The House Committee on Banking and Insurance met to hear presentations from state agency heads. Commissioner of Insurance Michael Riley and Commissioner of the Division of Financial Institutions Sally Cline presented to and fielded questions from the delegates.
The main questions asked of Riley were about Workers’ Comp and if the implementation of the Affordable Care Act has affected the way they handle health insurance.
“Obviously this federal intervention was a landmark and a land shift in how the health industry is regulated,” Riley said. “We continue to regulate the carriers right here and you still have to get a license here, but the federal law and the ACA certainly has introduced a whole lot of new standards there. Our mission and objective is to work closely with the federal government to understand what those rules are so that we can communicate those to our citizens they can make good, sound decisions.”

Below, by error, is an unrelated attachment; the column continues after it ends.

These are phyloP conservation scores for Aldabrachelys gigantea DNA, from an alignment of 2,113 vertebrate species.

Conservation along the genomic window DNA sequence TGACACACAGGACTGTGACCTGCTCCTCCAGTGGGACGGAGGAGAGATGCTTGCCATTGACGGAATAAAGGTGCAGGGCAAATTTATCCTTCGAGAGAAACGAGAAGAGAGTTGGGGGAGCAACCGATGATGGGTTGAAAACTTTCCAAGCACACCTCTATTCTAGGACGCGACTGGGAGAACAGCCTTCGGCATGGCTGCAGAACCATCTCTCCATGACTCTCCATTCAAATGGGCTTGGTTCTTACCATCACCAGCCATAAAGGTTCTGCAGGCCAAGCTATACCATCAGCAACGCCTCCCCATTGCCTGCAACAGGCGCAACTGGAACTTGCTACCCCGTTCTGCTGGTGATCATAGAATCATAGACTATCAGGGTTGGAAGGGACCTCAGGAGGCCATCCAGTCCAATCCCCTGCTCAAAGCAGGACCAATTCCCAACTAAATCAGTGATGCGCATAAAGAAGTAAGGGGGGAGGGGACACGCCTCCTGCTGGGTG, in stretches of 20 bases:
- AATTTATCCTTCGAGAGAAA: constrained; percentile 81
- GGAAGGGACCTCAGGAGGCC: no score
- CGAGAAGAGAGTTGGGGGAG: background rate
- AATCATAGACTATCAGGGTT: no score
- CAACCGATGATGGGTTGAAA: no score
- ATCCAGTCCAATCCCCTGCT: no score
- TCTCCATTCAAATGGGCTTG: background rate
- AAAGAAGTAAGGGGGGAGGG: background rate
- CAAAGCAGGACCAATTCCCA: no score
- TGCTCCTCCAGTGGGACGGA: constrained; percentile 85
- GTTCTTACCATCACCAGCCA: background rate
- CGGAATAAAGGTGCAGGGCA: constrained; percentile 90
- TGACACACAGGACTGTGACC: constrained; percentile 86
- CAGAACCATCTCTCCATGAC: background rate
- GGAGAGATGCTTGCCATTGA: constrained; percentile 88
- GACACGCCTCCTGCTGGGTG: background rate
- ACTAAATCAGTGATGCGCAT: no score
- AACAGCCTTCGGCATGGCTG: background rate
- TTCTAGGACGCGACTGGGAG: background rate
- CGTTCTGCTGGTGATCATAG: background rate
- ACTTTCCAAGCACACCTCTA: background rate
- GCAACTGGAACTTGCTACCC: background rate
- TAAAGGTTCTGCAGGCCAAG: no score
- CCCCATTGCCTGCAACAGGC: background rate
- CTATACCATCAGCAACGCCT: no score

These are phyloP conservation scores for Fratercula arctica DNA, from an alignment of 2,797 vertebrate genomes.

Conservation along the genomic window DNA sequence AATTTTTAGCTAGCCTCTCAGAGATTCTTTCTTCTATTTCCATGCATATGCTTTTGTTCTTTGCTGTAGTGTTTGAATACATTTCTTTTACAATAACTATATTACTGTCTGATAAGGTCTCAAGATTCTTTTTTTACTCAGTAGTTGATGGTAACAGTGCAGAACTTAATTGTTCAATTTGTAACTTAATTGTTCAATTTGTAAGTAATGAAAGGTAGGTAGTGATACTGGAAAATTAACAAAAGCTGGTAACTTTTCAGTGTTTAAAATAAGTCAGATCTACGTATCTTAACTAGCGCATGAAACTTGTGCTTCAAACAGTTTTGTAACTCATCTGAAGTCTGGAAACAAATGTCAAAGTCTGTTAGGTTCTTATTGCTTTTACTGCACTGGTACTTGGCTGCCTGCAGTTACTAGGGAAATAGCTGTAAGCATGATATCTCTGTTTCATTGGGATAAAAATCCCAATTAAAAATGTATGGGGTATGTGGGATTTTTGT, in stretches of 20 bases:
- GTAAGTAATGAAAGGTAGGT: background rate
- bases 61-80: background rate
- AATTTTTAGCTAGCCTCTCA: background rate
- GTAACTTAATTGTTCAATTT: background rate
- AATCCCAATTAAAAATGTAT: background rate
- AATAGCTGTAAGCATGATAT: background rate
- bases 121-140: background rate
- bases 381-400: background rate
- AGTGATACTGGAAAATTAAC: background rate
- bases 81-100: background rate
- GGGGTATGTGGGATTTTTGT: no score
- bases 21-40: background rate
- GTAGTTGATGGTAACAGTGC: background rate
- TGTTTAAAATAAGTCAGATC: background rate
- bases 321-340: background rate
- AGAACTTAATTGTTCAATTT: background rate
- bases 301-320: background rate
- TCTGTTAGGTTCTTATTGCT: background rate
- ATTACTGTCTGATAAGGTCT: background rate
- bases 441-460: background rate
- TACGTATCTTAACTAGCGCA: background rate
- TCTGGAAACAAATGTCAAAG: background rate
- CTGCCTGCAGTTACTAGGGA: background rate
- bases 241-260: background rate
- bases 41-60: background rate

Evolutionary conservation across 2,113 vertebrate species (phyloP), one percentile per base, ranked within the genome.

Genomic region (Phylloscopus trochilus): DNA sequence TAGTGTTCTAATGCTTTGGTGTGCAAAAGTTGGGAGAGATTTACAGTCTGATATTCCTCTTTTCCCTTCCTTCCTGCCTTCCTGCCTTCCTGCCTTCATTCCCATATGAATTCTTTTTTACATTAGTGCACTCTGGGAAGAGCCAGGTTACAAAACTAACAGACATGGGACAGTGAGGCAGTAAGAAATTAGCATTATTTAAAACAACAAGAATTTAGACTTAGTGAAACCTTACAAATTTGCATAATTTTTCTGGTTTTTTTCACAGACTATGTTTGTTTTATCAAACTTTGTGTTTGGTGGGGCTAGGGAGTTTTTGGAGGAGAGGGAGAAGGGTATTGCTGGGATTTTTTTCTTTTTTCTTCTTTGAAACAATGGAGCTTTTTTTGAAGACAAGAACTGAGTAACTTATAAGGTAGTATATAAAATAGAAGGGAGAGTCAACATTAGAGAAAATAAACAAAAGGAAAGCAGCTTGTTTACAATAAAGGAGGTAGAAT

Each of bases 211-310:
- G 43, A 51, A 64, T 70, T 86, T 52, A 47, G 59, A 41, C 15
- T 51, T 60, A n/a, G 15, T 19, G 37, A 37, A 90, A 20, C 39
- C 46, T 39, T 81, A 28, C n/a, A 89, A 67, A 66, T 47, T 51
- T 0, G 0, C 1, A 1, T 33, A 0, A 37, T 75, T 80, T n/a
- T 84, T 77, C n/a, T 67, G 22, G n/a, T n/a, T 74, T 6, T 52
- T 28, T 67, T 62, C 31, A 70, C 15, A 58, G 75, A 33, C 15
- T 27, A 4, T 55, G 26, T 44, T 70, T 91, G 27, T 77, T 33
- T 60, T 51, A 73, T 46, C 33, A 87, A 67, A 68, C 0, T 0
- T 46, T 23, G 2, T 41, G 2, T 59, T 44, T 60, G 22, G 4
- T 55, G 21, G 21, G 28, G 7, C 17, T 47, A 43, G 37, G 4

As for Cline, one of the major points of her presentation was a need to focus less on the competition between US and European banks and more on helping community banks in wake of the federal legislation, the “Wall Street Reform and Consumer Protection Act,” nicknamed the “Dodd-Frank Act.”
“One of the things that Dodd-Frank did was create the Consumer Protection Financial Bureau, which is charged with examination for consumer protection of those banks greater that 50 billion dollars,” Cline said. “But, it also has rule-making authority to write new rules and regulations as it relates to consumer protection and those rules have a direct impact on community banks.”